December 18, 2006

We All Have Mothers

One of my Purple WomenTM informants was kind enough to send me an article from San Francisco Weekly called New Mother's Work by Eliza Strickland (12/6/2006).

The post title above is a quote by Joan Blades, co-founder of a new political action group called Moms Rising. Her co-founder is author Kristin Rowe-Finkbeiner who recently debuted some new data in her first book, The F-Word: Feminism in Jeapoardy:

"For every dollar that a man earns today, a childless woman earns 90 cents — not perfect equality, but close — while mothers earn 73 cents, on average, and single moms earn 60 cents. These numbers represent disparities in hourly wages, so part-time work schedules and unpaid leaves don't skew the statistics."

We childfree have a true workplace advantage. We still don't have pay equity with the men, but I will say her numbers make it look like we've progressed. How we will fare with the pull of this newly realized political organizing is yet to be seen.

When Blades says "we all have mothers," I am reminded of how hard it must have been for my mother, a single mother in the beginning. I need to read more about their agenda, but initially I am captured by their cause - even though I have no intention of raising kids.

Moms Rising could be good for all women. Backers like Sens. Hillary Clinton, Barack Obama and Ted Kennedy would be wise to recognize families of two as they push for new family-friendly legislation and workplace policies. The two should go hand-in-hand.

As Purple WomenTM we are unwitting feminists, whether we like it or not. My question is, are we going to have a voice in the changes that inevitably take place, or will we simply take a backseat to mothers?


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6 comments:

Ashley said...

I've heard about that. But I need to see *why* these women are making less. Are they not putting in the same hours? Are coming late, leaving early, no overtime under any circumstances? If they're being paid less simply because they have kids, that's a problem. It wrong and I'm sure it's illegal. But I'm not going to argue if a company has legitimate reasons.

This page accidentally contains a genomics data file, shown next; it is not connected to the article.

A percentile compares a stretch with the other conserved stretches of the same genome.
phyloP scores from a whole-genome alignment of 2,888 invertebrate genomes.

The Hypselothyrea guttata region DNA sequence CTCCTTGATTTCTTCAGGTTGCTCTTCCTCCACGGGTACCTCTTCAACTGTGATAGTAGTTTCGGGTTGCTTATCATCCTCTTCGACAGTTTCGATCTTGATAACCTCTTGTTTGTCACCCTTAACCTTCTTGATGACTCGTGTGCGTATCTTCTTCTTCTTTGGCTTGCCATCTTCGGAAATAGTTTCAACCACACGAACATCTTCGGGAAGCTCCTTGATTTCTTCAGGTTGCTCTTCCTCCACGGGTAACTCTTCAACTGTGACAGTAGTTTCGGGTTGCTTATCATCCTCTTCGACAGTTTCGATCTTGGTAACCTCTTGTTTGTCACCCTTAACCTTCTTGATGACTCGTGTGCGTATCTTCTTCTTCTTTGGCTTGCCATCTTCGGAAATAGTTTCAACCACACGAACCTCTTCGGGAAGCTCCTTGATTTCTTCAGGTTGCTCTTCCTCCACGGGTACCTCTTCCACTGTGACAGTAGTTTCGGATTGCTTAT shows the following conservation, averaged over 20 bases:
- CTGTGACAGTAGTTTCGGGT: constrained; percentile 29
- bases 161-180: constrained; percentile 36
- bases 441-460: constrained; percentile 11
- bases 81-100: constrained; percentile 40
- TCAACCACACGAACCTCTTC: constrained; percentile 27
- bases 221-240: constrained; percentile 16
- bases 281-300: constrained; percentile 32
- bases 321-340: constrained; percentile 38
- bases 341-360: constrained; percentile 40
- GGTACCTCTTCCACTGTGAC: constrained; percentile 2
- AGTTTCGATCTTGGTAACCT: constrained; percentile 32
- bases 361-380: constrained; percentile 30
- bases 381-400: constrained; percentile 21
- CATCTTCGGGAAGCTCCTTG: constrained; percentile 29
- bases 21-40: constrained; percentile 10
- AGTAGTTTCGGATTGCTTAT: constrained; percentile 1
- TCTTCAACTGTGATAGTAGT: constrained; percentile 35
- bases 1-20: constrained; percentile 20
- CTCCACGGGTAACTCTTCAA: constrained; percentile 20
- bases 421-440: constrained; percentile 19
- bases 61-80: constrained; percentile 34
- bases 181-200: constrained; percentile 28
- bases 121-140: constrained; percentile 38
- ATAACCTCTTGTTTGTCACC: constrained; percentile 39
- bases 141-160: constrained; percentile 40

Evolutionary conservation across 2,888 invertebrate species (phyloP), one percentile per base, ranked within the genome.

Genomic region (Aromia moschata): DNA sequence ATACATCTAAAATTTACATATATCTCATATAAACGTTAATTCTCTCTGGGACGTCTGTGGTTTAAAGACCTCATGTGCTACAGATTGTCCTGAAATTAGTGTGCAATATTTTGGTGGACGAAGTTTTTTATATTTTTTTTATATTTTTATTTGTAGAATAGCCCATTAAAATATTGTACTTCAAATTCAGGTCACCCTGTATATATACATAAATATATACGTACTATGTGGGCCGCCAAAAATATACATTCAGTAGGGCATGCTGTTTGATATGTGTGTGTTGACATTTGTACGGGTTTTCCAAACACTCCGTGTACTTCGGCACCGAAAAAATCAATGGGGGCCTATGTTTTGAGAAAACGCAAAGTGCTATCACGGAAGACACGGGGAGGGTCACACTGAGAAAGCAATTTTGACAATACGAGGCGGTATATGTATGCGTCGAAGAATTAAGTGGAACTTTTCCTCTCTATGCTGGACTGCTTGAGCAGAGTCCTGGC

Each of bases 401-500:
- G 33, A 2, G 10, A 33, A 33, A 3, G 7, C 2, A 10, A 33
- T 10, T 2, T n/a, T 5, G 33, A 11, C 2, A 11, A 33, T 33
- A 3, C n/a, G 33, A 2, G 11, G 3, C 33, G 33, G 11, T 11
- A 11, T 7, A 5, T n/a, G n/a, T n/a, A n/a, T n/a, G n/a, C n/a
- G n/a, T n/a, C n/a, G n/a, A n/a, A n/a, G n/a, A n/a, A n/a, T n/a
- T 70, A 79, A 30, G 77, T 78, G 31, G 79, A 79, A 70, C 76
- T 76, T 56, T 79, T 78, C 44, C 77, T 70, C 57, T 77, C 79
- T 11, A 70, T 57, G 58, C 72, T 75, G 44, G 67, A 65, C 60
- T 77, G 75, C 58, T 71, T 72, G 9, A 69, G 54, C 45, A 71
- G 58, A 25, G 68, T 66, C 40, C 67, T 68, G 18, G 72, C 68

Ashley said...

I've heard about that. But I need to see *why* these women are making less. Are they not putting in the same hours? Are coming late, leaving early, no overtime under any circumstances? If they're being paid less simply because they have kids, that's a problem. It wrong and I'm sure it's illegal. But I'm not going to argue if a company has legitimate reasons.

tugboat said...

As a man, with children (why am I reading these blogs?)and having worked with women who both had and did not have or had grown children, I can say that perfomance should be the real test. It doesn't matter how many hours you work as long as you bring equal value to your company. Clearly, if you have a job that requires that you be there physically then that is one thing, but if work can happen outside the place of business, then the above test should prevail. Anyhow, the real issue is the nature of work and what employers expect from employees. Employers think they should own your life 40-60 hours even when they pay you a mere sustainable wage. If you're earning big bucks, ala Goldman Sachs, then the incentive is there to sacrifice your kids soccer practice, but for most working women, working for a wage,it's a toss up. My wife, for example is incredible at balancing her life. With 4 year old twins and a demanding consulting practice, she still manages to be a good mom (with my help)get in a workout most days, volunteer for committees and boards, and do a decent job of cooking and taking care of the house. (Oh, you ask, what does this guy contribute?) I do my share, it's a balance. It takes a couple. The real heroes are single moms.